Four schools selected for likely state intervention
The State Department of Education is looking to intervene in the next school year in four low-performing schools, one each in Bridgeport, Hartford, New Haven and Norwich.
When announcing the four schools, the state department of education detailed preliminary plans that aim to dramatically improve student results. Each school district’s initial plan will be fine-tuned over the next two months by a local panel made up of teachers, parents, school board memberes and the state commissioner. Each district has its own strategy.
In Bridgeport, plans for James J. Curiale Elementary School will involve smaller class sizes, more instructional time and a curriculum overhaul. The city officials’ expression of interest in state involvement reports that the local school board and teacher’s union both support the plan.
In Hartford, Thirman L. Milner School will explore partnering with a local charter school that will help to manage the elementary school. The application states they have received local school board support, but not from the union as of June 1.
In New Haven, High School in the Community teachers will lead the plans to extend learning time and team planning and development time by an hour each day. The district’s application for state involvement says the local board and union leaders support this. Coincidentally, state Education Commissioner Stefan Pryor student taught there.
In Norwich, the John B. Stanton Elementary School is looking to build stronger home-to-school collaboration. The school board and union support section on its application has been left blank.
Pryor said during an interview that the four models being considered “represent a variety” so schools have the flexibility to improve where they see fit.
“We are asking each of these districts to reach beyond the surface in order to take the dramatic steps necessary to turn these schools around,” he said.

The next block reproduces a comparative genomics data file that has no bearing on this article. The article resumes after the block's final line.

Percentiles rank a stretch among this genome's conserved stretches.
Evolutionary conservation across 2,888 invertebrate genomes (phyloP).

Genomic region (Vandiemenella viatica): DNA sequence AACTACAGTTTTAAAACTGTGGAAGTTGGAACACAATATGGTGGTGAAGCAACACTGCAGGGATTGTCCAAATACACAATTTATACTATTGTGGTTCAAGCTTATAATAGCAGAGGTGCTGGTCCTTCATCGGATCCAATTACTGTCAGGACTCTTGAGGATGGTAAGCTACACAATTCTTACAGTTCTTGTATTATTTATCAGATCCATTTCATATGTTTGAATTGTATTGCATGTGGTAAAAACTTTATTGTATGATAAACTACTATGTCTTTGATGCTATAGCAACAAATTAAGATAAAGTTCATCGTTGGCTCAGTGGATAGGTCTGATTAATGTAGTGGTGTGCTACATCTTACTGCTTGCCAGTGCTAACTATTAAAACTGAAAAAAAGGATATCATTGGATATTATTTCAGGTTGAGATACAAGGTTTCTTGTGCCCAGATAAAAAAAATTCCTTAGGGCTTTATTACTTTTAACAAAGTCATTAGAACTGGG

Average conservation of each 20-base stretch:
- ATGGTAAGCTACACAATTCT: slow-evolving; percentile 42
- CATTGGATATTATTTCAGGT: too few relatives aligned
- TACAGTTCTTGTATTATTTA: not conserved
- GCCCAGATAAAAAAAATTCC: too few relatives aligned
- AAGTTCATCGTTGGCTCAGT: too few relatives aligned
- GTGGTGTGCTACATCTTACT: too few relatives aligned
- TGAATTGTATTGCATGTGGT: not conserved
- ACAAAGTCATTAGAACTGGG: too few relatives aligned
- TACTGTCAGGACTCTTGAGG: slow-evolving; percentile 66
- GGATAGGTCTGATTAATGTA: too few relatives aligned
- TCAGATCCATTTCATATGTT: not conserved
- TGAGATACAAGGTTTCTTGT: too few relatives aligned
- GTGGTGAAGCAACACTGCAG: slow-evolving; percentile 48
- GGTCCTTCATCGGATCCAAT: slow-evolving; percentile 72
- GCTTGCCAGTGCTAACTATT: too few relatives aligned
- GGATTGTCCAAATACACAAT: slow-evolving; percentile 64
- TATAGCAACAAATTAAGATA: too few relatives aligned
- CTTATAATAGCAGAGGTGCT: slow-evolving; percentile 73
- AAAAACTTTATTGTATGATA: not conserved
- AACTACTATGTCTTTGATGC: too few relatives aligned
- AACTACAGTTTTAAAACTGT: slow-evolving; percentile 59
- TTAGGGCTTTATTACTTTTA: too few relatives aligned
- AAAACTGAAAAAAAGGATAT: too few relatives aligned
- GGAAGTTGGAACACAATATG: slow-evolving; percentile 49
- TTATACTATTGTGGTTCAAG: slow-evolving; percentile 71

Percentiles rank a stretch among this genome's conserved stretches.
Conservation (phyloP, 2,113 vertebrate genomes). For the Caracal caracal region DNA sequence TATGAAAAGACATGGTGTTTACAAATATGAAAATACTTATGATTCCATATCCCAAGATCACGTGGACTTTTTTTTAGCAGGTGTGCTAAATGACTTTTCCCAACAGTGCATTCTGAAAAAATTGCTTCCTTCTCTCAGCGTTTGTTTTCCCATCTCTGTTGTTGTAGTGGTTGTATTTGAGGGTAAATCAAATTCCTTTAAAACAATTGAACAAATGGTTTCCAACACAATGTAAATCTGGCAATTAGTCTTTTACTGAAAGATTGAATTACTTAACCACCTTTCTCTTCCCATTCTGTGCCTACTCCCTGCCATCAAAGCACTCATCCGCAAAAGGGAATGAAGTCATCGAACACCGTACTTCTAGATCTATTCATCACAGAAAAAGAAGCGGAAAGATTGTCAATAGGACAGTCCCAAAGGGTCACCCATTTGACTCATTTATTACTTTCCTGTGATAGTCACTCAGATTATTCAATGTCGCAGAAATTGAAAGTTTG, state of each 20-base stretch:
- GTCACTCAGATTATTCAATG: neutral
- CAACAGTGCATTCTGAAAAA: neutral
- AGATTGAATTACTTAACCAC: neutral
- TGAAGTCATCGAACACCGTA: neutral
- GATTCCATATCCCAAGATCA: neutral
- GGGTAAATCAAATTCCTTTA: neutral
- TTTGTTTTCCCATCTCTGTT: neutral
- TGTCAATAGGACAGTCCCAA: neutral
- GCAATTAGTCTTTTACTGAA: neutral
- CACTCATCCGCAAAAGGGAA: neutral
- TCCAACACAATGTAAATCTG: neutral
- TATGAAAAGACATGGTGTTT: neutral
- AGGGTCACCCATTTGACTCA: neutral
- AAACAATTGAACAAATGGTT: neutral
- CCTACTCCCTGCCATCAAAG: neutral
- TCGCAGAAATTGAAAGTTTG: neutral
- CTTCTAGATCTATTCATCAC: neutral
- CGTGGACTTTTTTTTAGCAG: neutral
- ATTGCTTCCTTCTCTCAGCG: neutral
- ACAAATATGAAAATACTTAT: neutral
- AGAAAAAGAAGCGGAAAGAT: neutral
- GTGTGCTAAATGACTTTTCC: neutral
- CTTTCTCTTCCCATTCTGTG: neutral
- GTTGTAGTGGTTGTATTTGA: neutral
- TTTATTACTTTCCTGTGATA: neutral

Collectively, these schools have more than 1,700 students and have been targeted because of chronic low-performance on state standardized tests and low graduation rates for high schools.
When designated a Network School, a teacher union’s ability to bargain can be significantly restricted if the commissioner and members of the local turnaround committee fail to agree on a plan. Instead, a new state law says a single arbitrator will “give the highest priority to the educational interests” when settling a dispute of what to include in a school’s turnaround plan.
Legislators have allocated $7.5 million to the state education department for new reforms at the four schools for the coming school year. Pryor said many of the initiatives will not be simple, one-time costs, but will involve state commitment for the next three years.
“The expectation is that the state will work on a transition plan so that these initiatives can continue… What the source of that funding at this point is unknown,” he said Friday.
Pryor has the authority to intervene in up to 25 schools over the next three years, and he said he intends to seek additional funds from the state legislature for the remaining school interventions in the following two years. Getting more state oversight and involvement in the worst-off schools was a major education initiatives pushed for by Gov. Dannel P. Malloy this past legislative session.
Schools also considered for state intervention include Briggs High School in Norwalk and Crosby High School in Waterbury.
Final plans for the four schools selected must be submitted to the commissioner by the end of the summer for approval.
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